6 Key Takeaways from the M&A Activity in the Storage Market Panel at the Energy Storage USA Conference

Carl Fleming, a partner in McDermott’s Energy and Project Finance Practice Group and head of its energy storage team, hosted a panel of industry leaders from KKR & Co. Inc., CohnReznick Capital and Pine Gate Renewables that explored the opportunities and challenges currently facing the energy storage market, as well as the future of the market. Below are key takeaways from the discussion:

1. Valuation: The models underlying energy storage projects are complex, consist of a large number of variables and are mainly reliant on third-party data and analytics in an emerging technology. In uncertain times like now, it is critical that storage teams be extremely thorough in their diligence and flexible in their approach to valuations and developing the revenue stack for these projects.

2. Supply Chain Woes: Supply chain issues have altered the outlook of many in the storage sector in 2022. While demand remains robust, the storage sector is facing global supply chain issues (as is the entire industry) and competition within manufacturers as to whether cells will be allocated for storage or electric vehicles (EV). The accelerated growth of the EV market could negatively impact the growth of the storage market—unless suppliers find ways to ramp up production.

3. Buy or Wait: Right now, the cost of modules, cells, commodities and transportation are through the roof. At the same time, the demand for storage is equally high. It remains to be seen whether purchasing storage assets at a time of such volatility will be a winning or losing proposition. Some have speculated that now is the time to buy, while others have suggested staying on the bench for this round. However, based on the higher cost of solar assets from years ago and recent prices for the sale of those assets, it seems sitting out in this market would be a losing proposition.

4. Assets vs. Human Capital: In several transactions, we’re seeing parties more interested in acquiring the human capital and the team behind a platform of assets rather than acquiring the asset solely on its economic merits. The track record and make-up of the development team remains an essential point when buyers are considering the projects they are willing to purchase.

5. Standalone, Hybrid or Conversion: Although certain buyers are targeting a particular area of the energy storage market and standalone storage remains a hot topic, the industry as a whole has ready and willing buyers for all forms of energy storage projects (e.g., standalone storage, storage plus renewable hybrids, storage plus conventional hybrids).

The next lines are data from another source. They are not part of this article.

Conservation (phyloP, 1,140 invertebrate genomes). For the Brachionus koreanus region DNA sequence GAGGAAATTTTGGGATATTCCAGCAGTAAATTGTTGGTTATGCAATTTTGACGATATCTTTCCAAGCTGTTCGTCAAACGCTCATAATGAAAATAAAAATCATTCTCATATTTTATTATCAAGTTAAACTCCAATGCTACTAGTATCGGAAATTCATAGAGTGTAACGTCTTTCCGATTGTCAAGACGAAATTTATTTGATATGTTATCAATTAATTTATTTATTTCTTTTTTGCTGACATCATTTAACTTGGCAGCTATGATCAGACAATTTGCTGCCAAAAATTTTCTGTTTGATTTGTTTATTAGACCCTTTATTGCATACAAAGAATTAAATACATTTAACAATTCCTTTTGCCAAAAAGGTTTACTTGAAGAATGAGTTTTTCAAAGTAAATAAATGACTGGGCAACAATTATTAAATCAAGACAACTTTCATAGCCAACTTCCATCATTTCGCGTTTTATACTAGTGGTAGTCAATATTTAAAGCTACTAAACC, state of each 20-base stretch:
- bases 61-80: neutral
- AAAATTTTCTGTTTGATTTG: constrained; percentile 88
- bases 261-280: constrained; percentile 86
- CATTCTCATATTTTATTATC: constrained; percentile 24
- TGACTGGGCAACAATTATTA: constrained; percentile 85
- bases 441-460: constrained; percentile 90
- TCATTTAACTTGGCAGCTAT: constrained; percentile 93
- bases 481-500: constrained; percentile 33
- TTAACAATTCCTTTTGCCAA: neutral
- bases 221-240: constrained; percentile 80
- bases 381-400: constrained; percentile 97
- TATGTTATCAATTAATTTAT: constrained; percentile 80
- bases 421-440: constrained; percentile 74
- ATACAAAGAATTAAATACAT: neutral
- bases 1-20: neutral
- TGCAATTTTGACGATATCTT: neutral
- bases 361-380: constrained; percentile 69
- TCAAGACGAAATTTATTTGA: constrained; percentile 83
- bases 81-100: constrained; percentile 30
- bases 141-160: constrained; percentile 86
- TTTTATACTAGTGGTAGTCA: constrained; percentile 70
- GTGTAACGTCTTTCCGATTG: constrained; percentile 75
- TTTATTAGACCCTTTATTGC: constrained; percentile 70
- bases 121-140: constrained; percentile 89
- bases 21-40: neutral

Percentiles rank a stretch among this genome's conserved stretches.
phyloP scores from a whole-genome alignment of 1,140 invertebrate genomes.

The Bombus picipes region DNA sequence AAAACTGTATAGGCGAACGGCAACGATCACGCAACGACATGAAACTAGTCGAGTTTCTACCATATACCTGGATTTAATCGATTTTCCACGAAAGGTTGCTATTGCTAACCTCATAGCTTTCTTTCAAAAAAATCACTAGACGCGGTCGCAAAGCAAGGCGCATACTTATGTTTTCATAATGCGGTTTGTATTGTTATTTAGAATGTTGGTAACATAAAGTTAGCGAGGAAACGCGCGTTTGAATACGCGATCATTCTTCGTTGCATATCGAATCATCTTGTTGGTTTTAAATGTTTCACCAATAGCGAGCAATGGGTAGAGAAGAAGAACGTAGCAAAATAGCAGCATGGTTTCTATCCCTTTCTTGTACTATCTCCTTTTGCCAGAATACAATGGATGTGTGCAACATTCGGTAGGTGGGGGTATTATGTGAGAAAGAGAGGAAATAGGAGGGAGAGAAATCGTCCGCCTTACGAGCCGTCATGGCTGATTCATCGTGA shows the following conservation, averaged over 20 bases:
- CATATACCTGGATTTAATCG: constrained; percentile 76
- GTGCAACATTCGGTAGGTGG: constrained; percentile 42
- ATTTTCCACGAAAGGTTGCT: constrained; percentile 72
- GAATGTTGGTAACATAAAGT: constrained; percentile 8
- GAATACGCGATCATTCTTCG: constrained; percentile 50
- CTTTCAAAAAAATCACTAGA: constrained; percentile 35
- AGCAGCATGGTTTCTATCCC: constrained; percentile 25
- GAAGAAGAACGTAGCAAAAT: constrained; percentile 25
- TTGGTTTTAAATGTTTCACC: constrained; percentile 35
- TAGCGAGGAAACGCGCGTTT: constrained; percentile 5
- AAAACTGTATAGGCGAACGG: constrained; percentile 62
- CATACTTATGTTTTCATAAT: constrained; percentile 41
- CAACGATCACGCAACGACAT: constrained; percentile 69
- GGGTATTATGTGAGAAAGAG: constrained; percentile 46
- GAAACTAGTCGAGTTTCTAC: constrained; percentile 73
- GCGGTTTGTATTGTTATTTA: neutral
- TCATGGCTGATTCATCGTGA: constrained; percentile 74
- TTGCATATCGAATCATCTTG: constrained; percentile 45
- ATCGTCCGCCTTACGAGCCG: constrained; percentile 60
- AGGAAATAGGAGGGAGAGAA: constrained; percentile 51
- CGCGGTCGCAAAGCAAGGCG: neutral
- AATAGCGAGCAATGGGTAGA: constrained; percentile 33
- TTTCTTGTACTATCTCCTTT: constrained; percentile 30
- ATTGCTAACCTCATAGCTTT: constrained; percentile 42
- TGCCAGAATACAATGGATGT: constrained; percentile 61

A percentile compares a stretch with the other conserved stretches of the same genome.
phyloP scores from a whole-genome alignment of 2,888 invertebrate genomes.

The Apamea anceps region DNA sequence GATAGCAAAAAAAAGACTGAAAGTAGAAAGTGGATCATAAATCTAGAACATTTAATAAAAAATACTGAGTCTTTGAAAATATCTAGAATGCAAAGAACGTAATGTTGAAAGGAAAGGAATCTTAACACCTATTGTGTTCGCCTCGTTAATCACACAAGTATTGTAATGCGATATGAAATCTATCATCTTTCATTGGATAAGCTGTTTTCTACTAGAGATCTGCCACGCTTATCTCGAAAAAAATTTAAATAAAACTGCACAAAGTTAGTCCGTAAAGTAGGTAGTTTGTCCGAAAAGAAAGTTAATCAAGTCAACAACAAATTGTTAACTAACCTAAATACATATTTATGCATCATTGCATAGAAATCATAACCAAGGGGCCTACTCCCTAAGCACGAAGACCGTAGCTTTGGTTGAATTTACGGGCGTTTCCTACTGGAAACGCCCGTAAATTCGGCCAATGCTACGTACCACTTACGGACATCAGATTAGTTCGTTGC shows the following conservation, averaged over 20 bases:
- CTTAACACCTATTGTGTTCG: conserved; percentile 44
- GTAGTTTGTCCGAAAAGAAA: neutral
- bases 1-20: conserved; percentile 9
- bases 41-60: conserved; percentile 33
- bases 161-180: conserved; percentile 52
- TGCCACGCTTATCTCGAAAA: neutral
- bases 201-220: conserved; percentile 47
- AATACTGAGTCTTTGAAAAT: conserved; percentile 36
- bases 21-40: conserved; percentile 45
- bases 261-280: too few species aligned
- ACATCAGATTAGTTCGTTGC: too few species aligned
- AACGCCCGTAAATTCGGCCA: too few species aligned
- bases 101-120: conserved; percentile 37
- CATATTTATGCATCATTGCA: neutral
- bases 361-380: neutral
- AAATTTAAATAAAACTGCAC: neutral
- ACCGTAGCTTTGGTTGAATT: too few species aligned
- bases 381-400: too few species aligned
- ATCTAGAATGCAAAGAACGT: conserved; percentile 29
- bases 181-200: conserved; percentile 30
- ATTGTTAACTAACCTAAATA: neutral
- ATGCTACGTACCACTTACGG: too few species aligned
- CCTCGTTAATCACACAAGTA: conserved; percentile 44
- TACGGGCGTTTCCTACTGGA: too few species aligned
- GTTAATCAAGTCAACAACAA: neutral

6. Market FOMO: There is a pervasive sense of “FOMO” in the market right now. However, developers and investors need to remain disciplined and stay true to two essential prerequisites for a project to be purchased: line-of-sight on interconnection and line-of-sight on offtake revenues. These can be easy to lose sight of in today’s frothy market and in new markets that have shifting regulatory regimes for storage.

Carl Fleming and his team of energy [...]

Continue Reading




Key Takeaways | Post-Uri Hedge Products for Storage and Renewables

During the latest webinar in our Energy Transition series, Partners Robert Lamkin and Jacob Hollinger hosted Louis Martinsen, vice president, origination at Boston Energy Trading and Marketing, for a 30-minute discussion concerning hedge product opportunities for renewables and storage projects one year after Winter Storm Uri impacted Texas’s power grid.

Below are key takeaways from the webinar:

1. A year after Winter Storm Uri, hedging products for renewables are moving toward “as generated” hedges, meaning the hedge settles based on how much power the renewable project actually generates rather than based on other possible metrics (such as proxy generation).

2. A potential alternative for renewable and storage developers are hedging projects that provide a revenue “floor,” which can be thought of as a minimum level of revenue scaled to ensure that the project will receive a minimum amount of revenue sufficient to meet its operating and maintenance costs, debt service and capital expenditures regardless of market prices for the products it sells or intends to sell.

3. The providers of these hedge products are also changing to include entities serving (directly or indirectly) retail load rather than purely wholesale trading entities.

To access past webinars in this series and to begin receiving Energy updates, including invitations to the webinar series, please click here.




The ESG Opportunity: Hydrogen, CCS and Decarbonization

Carl Fleming, a partner in McDermott’s Energy and Project Finance Group and leader in its Energy Transition Team, hosted a panel of industry leaders from Apex Clean Energy, Leyline Renewables and Pattern that explored the opportunities and challenges for ESG and hydrogen. Here are the key takeaways:

  1. Various companies are looking to the environmental, social and governance (ESG) opportunity, particularly long haul trucking, overseas shipping and airlines, where the fuel needs far exceed those currently available for electrification and where recharging stations are limited or impossible. As a result, we are likely to see a mix of electric and hydrogen going forward where one technology may be slightly more advantageous than another. Or we may see the two complement one another in a larger strategy.
  2. Midstream oil & gas operators are looking to increasingly transition to hydrogen, whether it is green, blue or turquoise hydrogen. Which shade of hydrogen prevails will be determined by the capital costs involved as well as ESG demands.